On Monday, the government will publish its final response to the Kay Review, which looked at how we can get financial markets to work better for the long-term. Although the debate about promoting long-termism is far broader than the review, the time is right to take a closer look at whether companies feel the policy conversation is on the right track.
Let’s start with why we believe long-termism is important. As the UK’s economic recovery continues to improve, we must make sure that it is sustainable (especially given increasing external geopolitical pressures), and that companies and their investors are able to tackle the long-term challenges we face: forging a future economy which unleashes the potential to invent, invest, export and expand.
If we are to tackle these challenges head-on, we need a regulatory environment that supports long-term decision making by companies and their shareholders. Businesses recognise they will be held accountable when it comes to how they achieve long-term success, and issues like executive pay packages and environmental management can have an impact on how they operate.
But it is important that the regulatory environment, as well as the discussions between companies and shareholders, focus on meeting these long-term challenges, so that companies can continue creating jobs and contributing to economic growth over time.
To achieve this, there are a few things we need to get right. Let’s start with what we should do more of. New rules increasing transparency between companies and their shareholders have been helpful, particularly the greater emphasis on tackling environmental, social and governance questions that are crucial to future success.
Taken together with the newly established Investor Forum, this can help strengthen engagement on these longer-term issues.
We also need to get the discussions between companies and investors beyond the once-a-year annual general meeting (AGM). Both parties tell us that the best type of engagements are regular one-to-one conversations.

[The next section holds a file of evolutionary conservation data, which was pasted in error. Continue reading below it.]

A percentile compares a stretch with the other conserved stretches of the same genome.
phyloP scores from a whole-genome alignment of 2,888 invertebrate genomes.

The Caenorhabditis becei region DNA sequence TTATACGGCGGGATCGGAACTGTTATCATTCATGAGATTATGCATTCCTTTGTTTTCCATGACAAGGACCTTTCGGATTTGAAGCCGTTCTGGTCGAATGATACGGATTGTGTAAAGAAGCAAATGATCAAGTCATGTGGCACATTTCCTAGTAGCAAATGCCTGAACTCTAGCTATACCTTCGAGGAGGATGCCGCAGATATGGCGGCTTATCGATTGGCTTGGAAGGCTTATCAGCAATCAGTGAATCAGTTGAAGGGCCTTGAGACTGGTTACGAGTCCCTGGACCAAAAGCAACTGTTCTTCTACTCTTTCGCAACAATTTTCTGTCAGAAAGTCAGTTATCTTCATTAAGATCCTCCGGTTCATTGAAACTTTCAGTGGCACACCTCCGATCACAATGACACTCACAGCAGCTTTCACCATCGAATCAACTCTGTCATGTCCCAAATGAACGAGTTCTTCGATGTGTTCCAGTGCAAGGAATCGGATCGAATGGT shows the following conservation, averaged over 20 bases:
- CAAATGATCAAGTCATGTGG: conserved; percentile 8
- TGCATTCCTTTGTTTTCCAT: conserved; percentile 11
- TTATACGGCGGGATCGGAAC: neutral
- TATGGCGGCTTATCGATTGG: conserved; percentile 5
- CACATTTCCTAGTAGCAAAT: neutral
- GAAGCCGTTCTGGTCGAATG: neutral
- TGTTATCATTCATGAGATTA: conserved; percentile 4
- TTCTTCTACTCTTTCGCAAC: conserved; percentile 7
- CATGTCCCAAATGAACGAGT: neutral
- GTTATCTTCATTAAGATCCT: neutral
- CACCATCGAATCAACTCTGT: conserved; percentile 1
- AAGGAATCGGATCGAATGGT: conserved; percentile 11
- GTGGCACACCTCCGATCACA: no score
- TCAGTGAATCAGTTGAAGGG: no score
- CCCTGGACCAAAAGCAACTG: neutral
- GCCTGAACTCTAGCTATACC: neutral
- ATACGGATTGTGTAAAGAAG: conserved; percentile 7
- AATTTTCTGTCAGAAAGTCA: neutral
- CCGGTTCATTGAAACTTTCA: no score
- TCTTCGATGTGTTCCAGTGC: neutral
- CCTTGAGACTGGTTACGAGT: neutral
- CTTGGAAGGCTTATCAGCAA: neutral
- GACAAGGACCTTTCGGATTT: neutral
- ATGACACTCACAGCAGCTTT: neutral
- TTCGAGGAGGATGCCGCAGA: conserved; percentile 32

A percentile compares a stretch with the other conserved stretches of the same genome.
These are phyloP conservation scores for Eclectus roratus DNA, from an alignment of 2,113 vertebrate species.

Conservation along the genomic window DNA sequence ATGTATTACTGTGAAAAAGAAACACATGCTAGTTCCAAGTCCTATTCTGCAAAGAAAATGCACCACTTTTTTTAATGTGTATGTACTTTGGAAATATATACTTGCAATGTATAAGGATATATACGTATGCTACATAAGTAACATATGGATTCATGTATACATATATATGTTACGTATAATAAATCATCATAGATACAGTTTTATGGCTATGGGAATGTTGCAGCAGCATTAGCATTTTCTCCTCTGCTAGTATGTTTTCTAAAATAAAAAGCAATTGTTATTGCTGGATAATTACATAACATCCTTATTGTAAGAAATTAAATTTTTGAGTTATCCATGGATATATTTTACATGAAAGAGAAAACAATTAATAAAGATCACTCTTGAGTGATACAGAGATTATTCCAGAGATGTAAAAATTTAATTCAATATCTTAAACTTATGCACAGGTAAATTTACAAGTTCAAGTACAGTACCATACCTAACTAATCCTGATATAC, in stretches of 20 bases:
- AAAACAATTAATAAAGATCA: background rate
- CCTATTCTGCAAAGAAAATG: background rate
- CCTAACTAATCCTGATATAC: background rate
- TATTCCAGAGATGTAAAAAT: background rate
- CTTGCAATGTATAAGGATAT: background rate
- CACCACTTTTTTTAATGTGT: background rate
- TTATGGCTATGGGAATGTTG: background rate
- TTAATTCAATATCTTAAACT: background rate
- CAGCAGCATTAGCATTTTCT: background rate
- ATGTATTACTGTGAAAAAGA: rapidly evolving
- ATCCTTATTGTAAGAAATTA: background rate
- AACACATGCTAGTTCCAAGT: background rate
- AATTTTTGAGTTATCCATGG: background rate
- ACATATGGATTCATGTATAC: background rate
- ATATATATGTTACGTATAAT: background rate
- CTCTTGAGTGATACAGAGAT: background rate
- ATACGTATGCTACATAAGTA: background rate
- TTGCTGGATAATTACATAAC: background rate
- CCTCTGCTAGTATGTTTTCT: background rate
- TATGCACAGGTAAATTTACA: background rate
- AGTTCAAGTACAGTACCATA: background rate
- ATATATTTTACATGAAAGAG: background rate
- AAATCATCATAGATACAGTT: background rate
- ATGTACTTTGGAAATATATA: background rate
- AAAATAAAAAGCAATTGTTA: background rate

Some want to see a move away from focusing on the traditional AGM – which is, in many cases, process-driven and sometimes pressurised – by introducing a separate, strategy AGM. This is certainly worth consideration, alongside other proposals.
Companies are telling us that they are ready to up the dial on strategic engagement, with investor conversations focusing on all aspects of the long-term challenges. On executive pay, for example, the new “say on pay” voting rights for shareholders are a welcome change. It’s absolutely right that shareholders should be involved, and discussions between firms and their investors on pay show that the system is working.
But shareholder engagement on pay is not the be all and end all. We want businesses to consider the challenges they will face in the long-run, and how they’ll address them. They need investors to help with this. The conversation should be about sound risk management, sustainable business strategies, and robust succession planning.
Finally, we need to see long-termism prioritised across the whole investment chain. The process isn’t just a simple conversation between investor and company. Rather, it involves a chain of intermediaries – and there are plenty of other parties involved before a deal is done.
If we want to change behaviours in equity markets, and the interaction between companies and their owners, policies must avoid a piecemeal approach that only captures parts of that conversation. They must tackle the entire chain. Otherwise, we risk outcomes that are based on Chinese whispers, and have no chance of improving things.
There are also areas where we can look to tilt the debate. One area is avoiding a simplistic approach to time-horizons. Too often, political rhetoric pits “long-term” against “short-term”, portraying everything that is short-term as harmful.
Long-term will mean different things for different companies in equity markets, depending on the sector you’re in. Liquidity is also a key factor for firms in identifying the right finance and shareholder mix for their business.
The discussion about long-termism might seem like a dry and abstract corporate governance debate, but jobs and growth are at stake. Long-term business success is critical to securing a sustainable recovery in the UK, and shareholders have a vital role to play in helping steer companies in the right direction.
What’s important is constructive engagement – even on the hard-to-address long-term problems. Not just on those that grab the headlines.